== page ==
Review – Harley Quinn #56: ComicsGate, Er, CatGate

Comic Books DC This Week
Harley Quinn #56 variant cover, via DC Comics.

Harley Quinn #56 – Mark Russell, Writer; Mirka Andolfo, Artist; Arif Prianto, Colorist

Ratings:

Ray – 7.5/10

Corrina: It’s About Ethics In Pet Shop…Journalism!

Ray: Sam Humphries takes a one-issue break from Harley Quinn to allow Mark Russell to tell a story that has a lot of relevance to today’s issues in the comic book industry. It’s been impossible to avoid the presence of Gamergate and Comicgate in the comic news media over the last year, due to just how loud they are, although the good news is that the vast majority of the industry has stood with the people they’re targeting. They’re often cartoonishly evil with their antics, which makes them ripe for targeting for someone like Russell, who is one of the most prominent satirists in comics at the moment. The problem is, the real thing can be so cartoonish that it’s hard to imagine how to make the comic version more so – and that’s a problem Harley Quinn #56 never really gets over. The story, slight as it is, starts with Harley dealing with severe allergies due to a tenant who has dozens of trained cats that he used in his burglaries. He’s over the legal cat limit, so she offers to find his other cats good homes.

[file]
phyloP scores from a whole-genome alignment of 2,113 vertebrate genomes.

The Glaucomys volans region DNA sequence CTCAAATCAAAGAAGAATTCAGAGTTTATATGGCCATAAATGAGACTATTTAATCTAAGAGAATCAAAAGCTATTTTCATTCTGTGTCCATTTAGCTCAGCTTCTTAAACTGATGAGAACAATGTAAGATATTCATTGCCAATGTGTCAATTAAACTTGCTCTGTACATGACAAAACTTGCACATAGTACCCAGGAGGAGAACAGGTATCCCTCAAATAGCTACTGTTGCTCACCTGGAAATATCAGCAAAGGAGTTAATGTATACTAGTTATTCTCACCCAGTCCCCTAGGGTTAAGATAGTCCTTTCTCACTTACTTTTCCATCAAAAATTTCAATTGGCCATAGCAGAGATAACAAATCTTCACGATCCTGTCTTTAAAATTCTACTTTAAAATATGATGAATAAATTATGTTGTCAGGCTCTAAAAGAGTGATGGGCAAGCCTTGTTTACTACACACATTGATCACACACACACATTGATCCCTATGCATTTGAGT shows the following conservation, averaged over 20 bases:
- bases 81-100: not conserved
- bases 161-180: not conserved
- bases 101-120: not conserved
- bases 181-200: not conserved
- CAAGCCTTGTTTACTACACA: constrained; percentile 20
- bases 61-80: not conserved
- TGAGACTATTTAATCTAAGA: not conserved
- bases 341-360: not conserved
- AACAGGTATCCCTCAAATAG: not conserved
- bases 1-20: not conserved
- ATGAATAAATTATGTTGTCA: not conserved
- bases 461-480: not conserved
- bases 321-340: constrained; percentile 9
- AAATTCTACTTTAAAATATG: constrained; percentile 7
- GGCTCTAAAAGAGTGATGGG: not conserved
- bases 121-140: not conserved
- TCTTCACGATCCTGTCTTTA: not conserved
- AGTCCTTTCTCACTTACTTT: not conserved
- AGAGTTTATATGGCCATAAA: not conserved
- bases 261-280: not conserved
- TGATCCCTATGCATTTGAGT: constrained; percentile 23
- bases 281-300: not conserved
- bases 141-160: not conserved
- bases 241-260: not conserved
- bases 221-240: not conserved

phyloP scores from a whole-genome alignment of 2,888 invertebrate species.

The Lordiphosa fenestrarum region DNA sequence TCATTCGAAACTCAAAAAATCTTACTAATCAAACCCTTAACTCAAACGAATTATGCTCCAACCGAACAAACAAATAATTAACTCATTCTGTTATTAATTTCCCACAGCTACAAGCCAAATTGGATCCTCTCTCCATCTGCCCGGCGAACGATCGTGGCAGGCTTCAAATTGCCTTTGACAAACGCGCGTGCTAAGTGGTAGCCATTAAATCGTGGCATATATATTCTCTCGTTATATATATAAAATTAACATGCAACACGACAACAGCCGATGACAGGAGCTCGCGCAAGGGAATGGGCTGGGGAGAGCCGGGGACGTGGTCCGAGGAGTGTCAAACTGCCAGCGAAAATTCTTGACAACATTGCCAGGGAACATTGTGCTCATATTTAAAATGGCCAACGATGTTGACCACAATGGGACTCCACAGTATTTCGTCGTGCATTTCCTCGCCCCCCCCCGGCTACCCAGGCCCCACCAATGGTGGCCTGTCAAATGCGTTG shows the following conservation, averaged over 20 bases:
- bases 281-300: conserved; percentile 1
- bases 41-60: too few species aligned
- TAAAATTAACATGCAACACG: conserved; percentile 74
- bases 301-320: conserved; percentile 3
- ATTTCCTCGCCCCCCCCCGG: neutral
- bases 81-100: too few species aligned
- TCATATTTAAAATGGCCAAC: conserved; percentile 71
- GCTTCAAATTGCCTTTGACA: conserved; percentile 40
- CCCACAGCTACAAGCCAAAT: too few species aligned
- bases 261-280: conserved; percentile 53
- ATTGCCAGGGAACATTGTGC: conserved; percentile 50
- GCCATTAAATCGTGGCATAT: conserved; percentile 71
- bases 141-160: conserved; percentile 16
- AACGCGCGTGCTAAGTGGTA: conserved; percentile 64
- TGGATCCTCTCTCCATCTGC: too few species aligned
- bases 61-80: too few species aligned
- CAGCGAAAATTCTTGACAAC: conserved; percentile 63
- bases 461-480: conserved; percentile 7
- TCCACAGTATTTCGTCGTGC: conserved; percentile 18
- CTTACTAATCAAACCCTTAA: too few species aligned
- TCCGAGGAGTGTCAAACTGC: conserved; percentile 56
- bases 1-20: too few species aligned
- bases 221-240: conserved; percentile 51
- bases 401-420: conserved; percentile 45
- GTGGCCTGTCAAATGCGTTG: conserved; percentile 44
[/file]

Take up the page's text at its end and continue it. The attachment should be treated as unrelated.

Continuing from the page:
That’s where the trouble begins. She gives one to her favorite hot dog guy, and comes back to find him being beaten by a group of alpha bros. It turns out that the pet shop industry in Coney Island is run by “traditionalists” who have cornered the market and won’t let anyone else sell pets. They also insist that the pet industry was much better when only men were allowed to sell pets, and they have Very Strong Opinions about which pets are acceptable for men to own. Harley picks a big fight with them, and soon they’re brawling through the streets of Coney Island. By the end of the issue, this devolves into a bunch of zombie-like trolls yelling slogans from the Comicgate playbook. There’s some fun visual gags, and I liked how the book makes clear that a lot of these goons are dudes trying to overcompensate for their own insecurities. They’re pitiable cartoons, not the warriors they see themselves as. But while this issue definitely means well, it still lacks the style and depth of Humphries’ run. Can you really parody something that’s already a sad joke?

That’s a lotta cats. Via DC Comics.

Corrina: Comicsgate and Gamergate are not sad jokes to the people who’ve received death threats, been doxxed, and driven off social media due to excessive harassment. Ask Chuck Wendig, who lost a gig writing Marvel Comics because of them.

Indeed, I would point to Comicsgate as part and parcel of the Incel movement and the geek version of the alt-right. They’re horrible but they’re not, unfortunately, laughable–they’re a problem that nearly all creators who are not straight-white-men have to deal with, even at just the annoyance level.

So a story that spouts their catch-phrases and has Harley Quinn beating them down? I’m pleased with that beyond measure because bringing these people out into the light and showing them as they are is necessary.